An exciting pilot project this winter semester has turned a third-year management course in the Sobey School of Business into an experiential opportunity for students who are applying their learning out of the classroom and in the community.
The first meeting of the Community of Practice for Service Learning will take place on Thursday, April 19 from 12-1 pm in Atrium 216. Lunch will be provided.
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Ninety students in Dr. Xiaoyu Liu’s course “Ethical Responsibilities of Organizations” have been partnered with one of ten community organizations—including Adsum for Women & Children, the Parker Street Food Bank, Fairview’s Mobile Food Market, the SMU Community Food Room and the Saint Mary’s Spark Zone, which ran a “food hack” during the semester—in a pilot project to expand community-based service learning.
So, what is service learning?
“It’s intended to take students out of their comfort zones and get them to put theory to practice,” says Sarah Bray, the university's newly hired service learning coordinator. “Aligning course concepts and academic knowledge with real-world experience. In this case, working in teams of five, each student group was paired with an organization and completed 15 hours of service over the course of the semester.”
Unlike volunteerism, or work-experience placements, service learning involves an explicit connection between the service performed and the course’s academic content, and the work performed by students is related to needs identified by the community partners. The focus is usually on non-profit organizations, publically funded institutions, and social enterprises.
The theme of food security connected closely to Dr. Liu’s course—all of the community partners were connected to the larger theme of food security, which is one of the United Nations’ 17 Sustainable Development Goals, aimed in part at the business community.
Daniel Keays, a 23-year-old honours students in Economics, was part of a team that worked with The Spark Zone on Food Hack Nova Scotia. The Spark Zone is a partnership between Saint Mary’s and other local post-secondary institutions, creating a space for collaboration and creative thinking across institutions. The Food Hack is an attempt to address problems in food safety, sustainability, and security.
“Our idea was to take lobster waste out of landfill and out of the ocean—which is a financial burden for companies and an environmental issue—and instead collect that shell waste, process it, and turn it into fertilizer.” Over two days, Keays’ team competed to eventually take home the top prize. They’re now looking at local seafood companies they can reach out to with the idea.
“With Nova Scotia having a relatively high degree of food insecurity, the connection back to business ethics was pretty clear to us,” says Keays. “Any food business operating in Nova Scotia ought to consider that a part of their corporate social responsibility efforts.”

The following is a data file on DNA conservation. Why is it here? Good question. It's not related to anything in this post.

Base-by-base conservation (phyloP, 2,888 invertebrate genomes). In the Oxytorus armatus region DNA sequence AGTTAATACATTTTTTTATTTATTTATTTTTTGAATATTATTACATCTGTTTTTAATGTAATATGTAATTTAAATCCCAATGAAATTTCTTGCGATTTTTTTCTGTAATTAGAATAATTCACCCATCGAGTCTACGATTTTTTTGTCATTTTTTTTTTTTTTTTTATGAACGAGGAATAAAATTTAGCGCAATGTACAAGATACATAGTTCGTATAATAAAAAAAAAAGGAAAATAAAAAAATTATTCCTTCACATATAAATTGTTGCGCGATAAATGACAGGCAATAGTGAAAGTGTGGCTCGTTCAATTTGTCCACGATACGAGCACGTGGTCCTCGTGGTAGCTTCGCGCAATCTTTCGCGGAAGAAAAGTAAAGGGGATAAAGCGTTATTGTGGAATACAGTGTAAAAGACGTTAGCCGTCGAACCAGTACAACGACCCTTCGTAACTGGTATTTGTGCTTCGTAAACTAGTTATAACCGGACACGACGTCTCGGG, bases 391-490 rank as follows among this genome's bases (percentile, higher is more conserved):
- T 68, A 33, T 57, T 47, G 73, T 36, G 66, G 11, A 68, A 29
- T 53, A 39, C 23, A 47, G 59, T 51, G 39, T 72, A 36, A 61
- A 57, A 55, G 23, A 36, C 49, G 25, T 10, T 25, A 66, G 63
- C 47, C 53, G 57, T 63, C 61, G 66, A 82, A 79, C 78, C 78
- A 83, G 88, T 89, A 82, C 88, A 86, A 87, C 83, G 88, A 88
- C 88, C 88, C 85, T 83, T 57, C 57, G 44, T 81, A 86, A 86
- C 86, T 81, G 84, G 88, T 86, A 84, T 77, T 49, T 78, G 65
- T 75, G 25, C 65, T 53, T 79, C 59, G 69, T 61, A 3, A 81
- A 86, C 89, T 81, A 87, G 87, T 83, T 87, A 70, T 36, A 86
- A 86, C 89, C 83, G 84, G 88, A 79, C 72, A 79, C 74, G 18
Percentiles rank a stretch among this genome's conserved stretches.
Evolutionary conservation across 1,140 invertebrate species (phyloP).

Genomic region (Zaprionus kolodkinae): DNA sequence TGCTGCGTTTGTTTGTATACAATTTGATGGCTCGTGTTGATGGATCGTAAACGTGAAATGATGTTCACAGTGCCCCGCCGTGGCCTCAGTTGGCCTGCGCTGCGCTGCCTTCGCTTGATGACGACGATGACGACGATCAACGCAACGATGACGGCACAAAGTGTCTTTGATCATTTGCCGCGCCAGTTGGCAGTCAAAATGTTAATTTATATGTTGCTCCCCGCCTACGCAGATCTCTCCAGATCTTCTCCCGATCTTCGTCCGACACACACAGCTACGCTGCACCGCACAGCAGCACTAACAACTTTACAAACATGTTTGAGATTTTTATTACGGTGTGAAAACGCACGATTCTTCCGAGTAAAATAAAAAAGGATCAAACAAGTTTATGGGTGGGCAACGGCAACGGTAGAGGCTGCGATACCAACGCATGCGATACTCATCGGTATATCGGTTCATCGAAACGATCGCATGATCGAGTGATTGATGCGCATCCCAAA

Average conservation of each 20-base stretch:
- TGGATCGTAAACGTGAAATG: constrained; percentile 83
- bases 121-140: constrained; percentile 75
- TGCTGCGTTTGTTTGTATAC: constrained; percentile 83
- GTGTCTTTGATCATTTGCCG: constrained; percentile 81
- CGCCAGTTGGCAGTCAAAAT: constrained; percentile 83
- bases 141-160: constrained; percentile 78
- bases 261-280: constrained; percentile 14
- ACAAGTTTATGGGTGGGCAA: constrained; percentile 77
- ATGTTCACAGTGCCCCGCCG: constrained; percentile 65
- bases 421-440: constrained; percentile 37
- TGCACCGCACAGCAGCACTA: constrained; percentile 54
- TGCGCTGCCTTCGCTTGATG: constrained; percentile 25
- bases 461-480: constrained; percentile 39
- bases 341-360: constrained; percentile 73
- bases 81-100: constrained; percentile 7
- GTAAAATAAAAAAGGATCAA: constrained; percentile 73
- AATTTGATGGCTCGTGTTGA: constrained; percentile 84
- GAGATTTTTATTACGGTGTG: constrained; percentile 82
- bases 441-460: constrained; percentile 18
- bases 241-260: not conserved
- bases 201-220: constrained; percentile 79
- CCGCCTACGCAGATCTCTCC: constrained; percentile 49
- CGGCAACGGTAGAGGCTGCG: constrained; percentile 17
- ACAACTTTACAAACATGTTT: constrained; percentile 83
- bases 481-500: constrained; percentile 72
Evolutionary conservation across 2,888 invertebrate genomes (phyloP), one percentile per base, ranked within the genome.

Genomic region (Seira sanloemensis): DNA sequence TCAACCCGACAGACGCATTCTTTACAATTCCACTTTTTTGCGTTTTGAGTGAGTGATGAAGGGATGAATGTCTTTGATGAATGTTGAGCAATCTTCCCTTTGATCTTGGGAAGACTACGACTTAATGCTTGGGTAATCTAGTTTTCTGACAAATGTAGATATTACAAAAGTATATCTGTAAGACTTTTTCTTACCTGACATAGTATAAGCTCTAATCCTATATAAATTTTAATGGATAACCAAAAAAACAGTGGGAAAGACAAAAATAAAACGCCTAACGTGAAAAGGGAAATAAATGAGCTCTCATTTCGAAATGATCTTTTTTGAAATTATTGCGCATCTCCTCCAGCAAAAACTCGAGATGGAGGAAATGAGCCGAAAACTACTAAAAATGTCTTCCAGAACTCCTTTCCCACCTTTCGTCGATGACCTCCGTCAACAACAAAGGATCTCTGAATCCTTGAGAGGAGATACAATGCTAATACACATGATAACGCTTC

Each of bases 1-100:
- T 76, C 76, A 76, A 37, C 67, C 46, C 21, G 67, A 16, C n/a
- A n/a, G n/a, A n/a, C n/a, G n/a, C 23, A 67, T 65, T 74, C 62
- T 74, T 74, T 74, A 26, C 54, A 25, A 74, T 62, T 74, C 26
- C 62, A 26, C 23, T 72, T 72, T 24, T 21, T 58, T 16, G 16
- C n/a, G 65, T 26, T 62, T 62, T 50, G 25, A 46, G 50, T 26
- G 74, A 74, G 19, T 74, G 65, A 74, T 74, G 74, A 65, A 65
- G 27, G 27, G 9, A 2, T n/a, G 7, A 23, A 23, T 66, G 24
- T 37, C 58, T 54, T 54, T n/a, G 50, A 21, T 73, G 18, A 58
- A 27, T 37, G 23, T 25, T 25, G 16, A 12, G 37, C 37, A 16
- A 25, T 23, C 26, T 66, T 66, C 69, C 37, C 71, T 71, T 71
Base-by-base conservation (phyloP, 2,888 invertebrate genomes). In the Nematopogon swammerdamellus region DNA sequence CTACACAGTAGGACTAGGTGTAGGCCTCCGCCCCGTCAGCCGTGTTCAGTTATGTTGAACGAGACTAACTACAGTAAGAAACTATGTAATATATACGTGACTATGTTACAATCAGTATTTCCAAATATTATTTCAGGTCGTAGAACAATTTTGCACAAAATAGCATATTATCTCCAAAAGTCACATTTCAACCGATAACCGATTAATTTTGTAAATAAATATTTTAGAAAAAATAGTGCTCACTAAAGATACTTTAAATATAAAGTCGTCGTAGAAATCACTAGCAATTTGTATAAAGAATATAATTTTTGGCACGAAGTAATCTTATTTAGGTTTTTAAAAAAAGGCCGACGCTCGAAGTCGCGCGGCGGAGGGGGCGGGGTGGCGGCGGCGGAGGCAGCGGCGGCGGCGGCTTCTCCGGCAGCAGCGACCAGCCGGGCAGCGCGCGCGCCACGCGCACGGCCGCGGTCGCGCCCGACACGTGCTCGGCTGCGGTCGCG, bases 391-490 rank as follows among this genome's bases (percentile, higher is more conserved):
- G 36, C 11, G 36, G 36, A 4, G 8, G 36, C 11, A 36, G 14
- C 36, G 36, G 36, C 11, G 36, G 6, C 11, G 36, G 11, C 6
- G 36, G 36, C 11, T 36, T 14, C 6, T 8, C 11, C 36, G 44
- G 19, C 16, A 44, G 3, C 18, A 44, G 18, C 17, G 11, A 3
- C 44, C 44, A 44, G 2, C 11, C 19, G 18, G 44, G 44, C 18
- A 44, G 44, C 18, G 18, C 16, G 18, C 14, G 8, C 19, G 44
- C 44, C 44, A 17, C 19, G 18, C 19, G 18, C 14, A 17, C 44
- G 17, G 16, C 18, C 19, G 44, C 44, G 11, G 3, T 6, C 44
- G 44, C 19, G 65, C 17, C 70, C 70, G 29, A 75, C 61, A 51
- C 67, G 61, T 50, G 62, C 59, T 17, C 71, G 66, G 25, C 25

Another partner was Adsum for Women & Children, where a team of five cooked meals at Adsum House, a temporary shelter for women and children. Kathy McNab, Fund Development Officer, says that the experience made the reality of food insecurity in the community very real for students, and introduced some to ethical issues they may not have previously encountered or considered: “Some of the male students, especially, had to stay a bit more contained in the kitchen, as many of our residents have recent trauma related to domestic abuse. So they had to negotiate ethical territory in this workspace they may never have had to before.”
Nearly half the service-learning students worked on campus with the Saint Mary’s Food Room. Nishka Rajesh is a fourth-year Psychology major, and President of the Saint Mary’s University Community Food Room society. She oversaw the teams that worked with the Food Room.
“We had a group working on social media strategy, one did a mobile food room, four did food drives and fundraising—one in each faculty and off campus—and another did scheduling. So it was really a coordinated, business-like effort, and we’ve really seen a great result. Before this semester we could only be open two hours a day, and now we’re open 10 am to 5 pm every weekday, except for deliveries on Monday morning.”
Rajesh says more people are using the room, and awareness has increased. “It’s made a big difference to us, and I think demonstrated to students the community need.”
Service Learning at Saint Mary’s is not a brand-new concept. Among other examples, since September 2014, Criminology professor Dr. Stephen Schneider has spearheaded a remarkable partnership with Corrections Nova Scotia, in which Saint Mary’s student mentor and otherwise work with young offenders in a local youth detention facility.
But today, with Bray on board, service learning is moving into a more central role in the university, with greater administrative and logistical support to faculty members. Bray will also help to prepare students for their experiences, and develop new opportunities with community partners.
“With support from the Studio for Teaching and Learning,” she says, “we’re also going to be starting a Community of Practice for Service Learning on campus, where faculty members who have been engaged in service learning for years can connect and share with others who are interested in learning more.”
The first meeting of that group will take place on Thursday, April 19th from 12-1 p.m. in Atrium 216. Lunch will be provided. RSVP to firstname.lastname@example.org